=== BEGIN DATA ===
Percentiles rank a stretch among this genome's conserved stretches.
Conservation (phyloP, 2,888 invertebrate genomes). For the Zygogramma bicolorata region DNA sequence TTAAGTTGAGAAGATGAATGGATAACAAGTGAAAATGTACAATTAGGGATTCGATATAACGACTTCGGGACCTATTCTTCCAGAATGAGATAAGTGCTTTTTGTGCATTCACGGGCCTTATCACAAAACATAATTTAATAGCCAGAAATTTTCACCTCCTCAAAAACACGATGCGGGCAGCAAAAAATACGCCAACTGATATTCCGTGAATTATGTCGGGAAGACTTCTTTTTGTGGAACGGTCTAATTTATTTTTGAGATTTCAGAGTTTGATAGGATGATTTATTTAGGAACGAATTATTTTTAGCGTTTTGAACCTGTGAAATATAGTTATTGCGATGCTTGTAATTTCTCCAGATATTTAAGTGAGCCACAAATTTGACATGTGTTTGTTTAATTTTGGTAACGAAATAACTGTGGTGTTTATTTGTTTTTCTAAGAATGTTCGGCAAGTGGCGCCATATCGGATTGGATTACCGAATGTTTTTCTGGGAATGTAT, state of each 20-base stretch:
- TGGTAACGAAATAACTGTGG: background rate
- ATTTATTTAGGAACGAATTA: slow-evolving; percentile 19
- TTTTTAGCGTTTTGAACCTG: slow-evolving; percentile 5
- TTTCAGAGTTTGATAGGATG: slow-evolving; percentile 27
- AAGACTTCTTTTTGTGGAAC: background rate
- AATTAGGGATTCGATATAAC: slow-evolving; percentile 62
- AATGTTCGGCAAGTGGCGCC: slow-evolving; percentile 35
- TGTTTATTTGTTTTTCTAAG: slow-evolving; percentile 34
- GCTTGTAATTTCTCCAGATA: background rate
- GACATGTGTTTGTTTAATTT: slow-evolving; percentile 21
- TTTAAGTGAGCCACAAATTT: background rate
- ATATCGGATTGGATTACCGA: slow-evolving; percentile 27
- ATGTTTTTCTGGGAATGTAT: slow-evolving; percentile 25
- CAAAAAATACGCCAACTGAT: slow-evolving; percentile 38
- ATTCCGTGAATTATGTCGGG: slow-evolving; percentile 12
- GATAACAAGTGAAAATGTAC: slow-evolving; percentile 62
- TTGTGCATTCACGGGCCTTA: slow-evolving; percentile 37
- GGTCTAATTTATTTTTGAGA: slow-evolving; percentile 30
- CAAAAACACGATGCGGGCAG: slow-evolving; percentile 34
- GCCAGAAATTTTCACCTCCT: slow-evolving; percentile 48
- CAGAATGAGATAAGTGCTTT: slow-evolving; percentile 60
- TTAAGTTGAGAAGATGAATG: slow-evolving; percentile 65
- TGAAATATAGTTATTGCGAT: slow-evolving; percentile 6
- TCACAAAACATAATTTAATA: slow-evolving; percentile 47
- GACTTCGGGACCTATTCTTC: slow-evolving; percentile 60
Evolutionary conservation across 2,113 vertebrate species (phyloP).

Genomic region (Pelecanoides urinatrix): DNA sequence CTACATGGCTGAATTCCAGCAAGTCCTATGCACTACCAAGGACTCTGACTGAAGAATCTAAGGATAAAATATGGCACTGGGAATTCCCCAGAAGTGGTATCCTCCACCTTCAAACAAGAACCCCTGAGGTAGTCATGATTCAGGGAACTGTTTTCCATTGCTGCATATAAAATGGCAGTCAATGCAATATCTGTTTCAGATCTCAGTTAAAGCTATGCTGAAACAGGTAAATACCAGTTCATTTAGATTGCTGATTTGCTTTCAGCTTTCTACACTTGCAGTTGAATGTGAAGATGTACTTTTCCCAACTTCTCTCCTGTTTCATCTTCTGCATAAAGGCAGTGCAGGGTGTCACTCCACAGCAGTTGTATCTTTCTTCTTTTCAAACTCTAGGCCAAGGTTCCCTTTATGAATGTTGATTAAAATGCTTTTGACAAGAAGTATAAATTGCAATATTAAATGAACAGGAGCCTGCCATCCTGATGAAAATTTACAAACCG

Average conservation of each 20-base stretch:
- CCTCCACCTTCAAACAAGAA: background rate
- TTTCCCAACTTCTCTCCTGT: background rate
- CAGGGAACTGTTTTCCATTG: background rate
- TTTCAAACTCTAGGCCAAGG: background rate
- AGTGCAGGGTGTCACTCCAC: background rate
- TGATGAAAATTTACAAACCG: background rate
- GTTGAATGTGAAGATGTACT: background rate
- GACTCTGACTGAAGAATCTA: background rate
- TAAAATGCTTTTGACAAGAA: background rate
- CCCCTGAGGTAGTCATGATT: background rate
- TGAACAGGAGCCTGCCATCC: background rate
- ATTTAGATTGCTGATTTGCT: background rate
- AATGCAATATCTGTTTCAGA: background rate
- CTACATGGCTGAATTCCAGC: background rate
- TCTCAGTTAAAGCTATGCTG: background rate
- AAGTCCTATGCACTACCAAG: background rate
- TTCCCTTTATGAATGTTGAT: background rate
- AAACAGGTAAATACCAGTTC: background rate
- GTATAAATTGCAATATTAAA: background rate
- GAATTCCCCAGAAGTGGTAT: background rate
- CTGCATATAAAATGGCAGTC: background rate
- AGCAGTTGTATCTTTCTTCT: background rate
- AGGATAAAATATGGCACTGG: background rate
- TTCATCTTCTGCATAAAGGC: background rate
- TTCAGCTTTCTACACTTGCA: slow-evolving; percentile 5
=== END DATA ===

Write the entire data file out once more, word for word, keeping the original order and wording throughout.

Percentiles rank a stretch among this genome's conserved stretches.
Conservation (phyloP, 2,888 invertebrate genomes). For the Zygogramma bicolorata region DNA sequence TTAAGTTGAGAAGATGAATGGATAACAAGTGAAAATGTACAATTAGGGATTCGATATAACGACTTCGGGACCTATTCTTCCAGAATGAGATAAGTGCTTTTTGTGCATTCACGGGCCTTATCACAAAACATAATTTAATAGCCAGAAATTTTCACCTCCTCAAAAACACGATGCGGGCAGCAAAAAATACGCCAACTGATATTCCGTGAATTATGTCGGGAAGACTTCTTTTTGTGGAACGGTCTAATTTATTTTTGAGATTTCAGAGTTTGATAGGATGATTTATTTAGGAACGAATTATTTTTAGCGTTTTGAACCTGTGAAATATAGTTATTGCGATGCTTGTAATTTCTCCAGATATTTAAGTGAGCCACAAATTTGACATGTGTTTGTTTAATTTTGGTAACGAAATAACTGTGGTGTTTATTTGTTTTTCTAAGAATGTTCGGCAAGTGGCGCCATATCGGATTGGATTACCGAATGTTTTTCTGGGAATGTAT, state of each 20-base stretch:
- TGGTAACGAAATAACTGTGG: background rate
- ATTTATTTAGGAACGAATTA: slow-evolving; percentile 19
- TTTTTAGCGTTTTGAACCTG: slow-evolving; percentile 5
- TTTCAGAGTTTGATAGGATG: slow-evolving; percentile 27
- AAGACTTCTTTTTGTGGAAC: background rate
- AATTAGGGATTCGATATAAC: slow-evolving; percentile 62
- AATGTTCGGCAAGTGGCGCC: slow-evolving; percentile 35
- TGTTTATTTGTTTTTCTAAG: slow-evolving; percentile 34
- GCTTGTAATTTCTCCAGATA: background rate
- GACATGTGTTTGTTTAATTT: slow-evolving; percentile 21
- TTTAAGTGAGCCACAAATTT: background rate
- ATATCGGATTGGATTACCGA: slow-evolving; percentile 27
- ATGTTTTTCTGGGAATGTAT: slow-evolving; percentile 25
- CAAAAAATACGCCAACTGAT: slow-evolving; percentile 38
- ATTCCGTGAATTATGTCGGG: slow-evolving; percentile 12
- GATAACAAGTGAAAATGTAC: slow-evolving; percentile 62
- TTGTGCATTCACGGGCCTTA: slow-evolving; percentile 37
- GGTCTAATTTATTTTTGAGA: slow-evolving; percentile 30
- CAAAAACACGATGCGGGCAG: slow-evolving; percentile 34
- GCCAGAAATTTTCACCTCCT: slow-evolving; percentile 48
- CAGAATGAGATAAGTGCTTT: slow-evolving; percentile 60
- TTAAGTTGAGAAGATGAATG: slow-evolving; percentile 65
- TGAAATATAGTTATTGCGAT: slow-evolving; percentile 6
- TCACAAAACATAATTTAATA: slow-evolving; percentile 47
- GACTTCGGGACCTATTCTTC: slow-evolving; percentile 60
Evolutionary conservation across 2,113 vertebrate species (phyloP).

Genomic region (Pelecanoides urinatrix): DNA sequence CTACATGGCTGAATTCCAGCAAGTCCTATGCACTACCAAGGACTCTGACTGAAGAATCTAAGGATAAAATATGGCACTGGGAATTCCCCAGAAGTGGTATCCTCCACCTTCAAACAAGAACCCCTGAGGTAGTCATGATTCAGGGAACTGTTTTCCATTGCTGCATATAAAATGGCAGTCAATGCAATATCTGTTTCAGATCTCAGTTAAAGCTATGCTGAAACAGGTAAATACCAGTTCATTTAGATTGCTGATTTGCTTTCAGCTTTCTACACTTGCAGTTGAATGTGAAGATGTACTTTTCCCAACTTCTCTCCTGTTTCATCTTCTGCATAAAGGCAGTGCAGGGTGTCACTCCACAGCAGTTGTATCTTTCTTCTTTTCAAACTCTAGGCCAAGGTTCCCTTTATGAATGTTGATTAAAATGCTTTTGACAAGAAGTATAAATTGCAATATTAAATGAACAGGAGCCTGCCATCCTGATGAAAATTTACAAACCG

Average conservation of each 20-base stretch:
- CCTCCACCTTCAAACAAGAA: background rate
- TTTCCCAACTTCTCTCCTGT: background rate
- CAGGGAACTGTTTTCCATTG: background rate
- TTTCAAACTCTAGGCCAAGG: background rate
- AGTGCAGGGTGTCACTCCAC: background rate
- TGATGAAAATTTACAAACCG: background rate
- GTTGAATGTGAAGATGTACT: background rate
- GACTCTGACTGAAGAATCTA: background rate
- TAAAATGCTTTTGACAAGAA: background rate
- CCCCTGAGGTAGTCATGATT: background rate
- TGAACAGGAGCCTGCCATCC: background rate
- ATTTAGATTGCTGATTTGCT: background rate
- AATGCAATATCTGTTTCAGA: background rate
- CTACATGGCTGAATTCCAGC: background rate
- TCTCAGTTAAAGCTATGCTG: background rate
- AAGTCCTATGCACTACCAAG: background rate
- TTCCCTTTATGAATGTTGAT: background rate
- AAACAGGTAAATACCAGTTC: background rate
- GTATAAATTGCAATATTAAA: background rate
- GAATTCCCCAGAAGTGGTAT: background rate
- CTGCATATAAAATGGCAGTC: background rate
- AGCAGTTGTATCTTTCTTCT: background rate
- AGGATAAAATATGGCACTGG: background rate
- TTCATCTTCTGCATAAAGGC: background rate
- TTCAGCTTTCTACACTTGCA: slow-evolving; percentile 5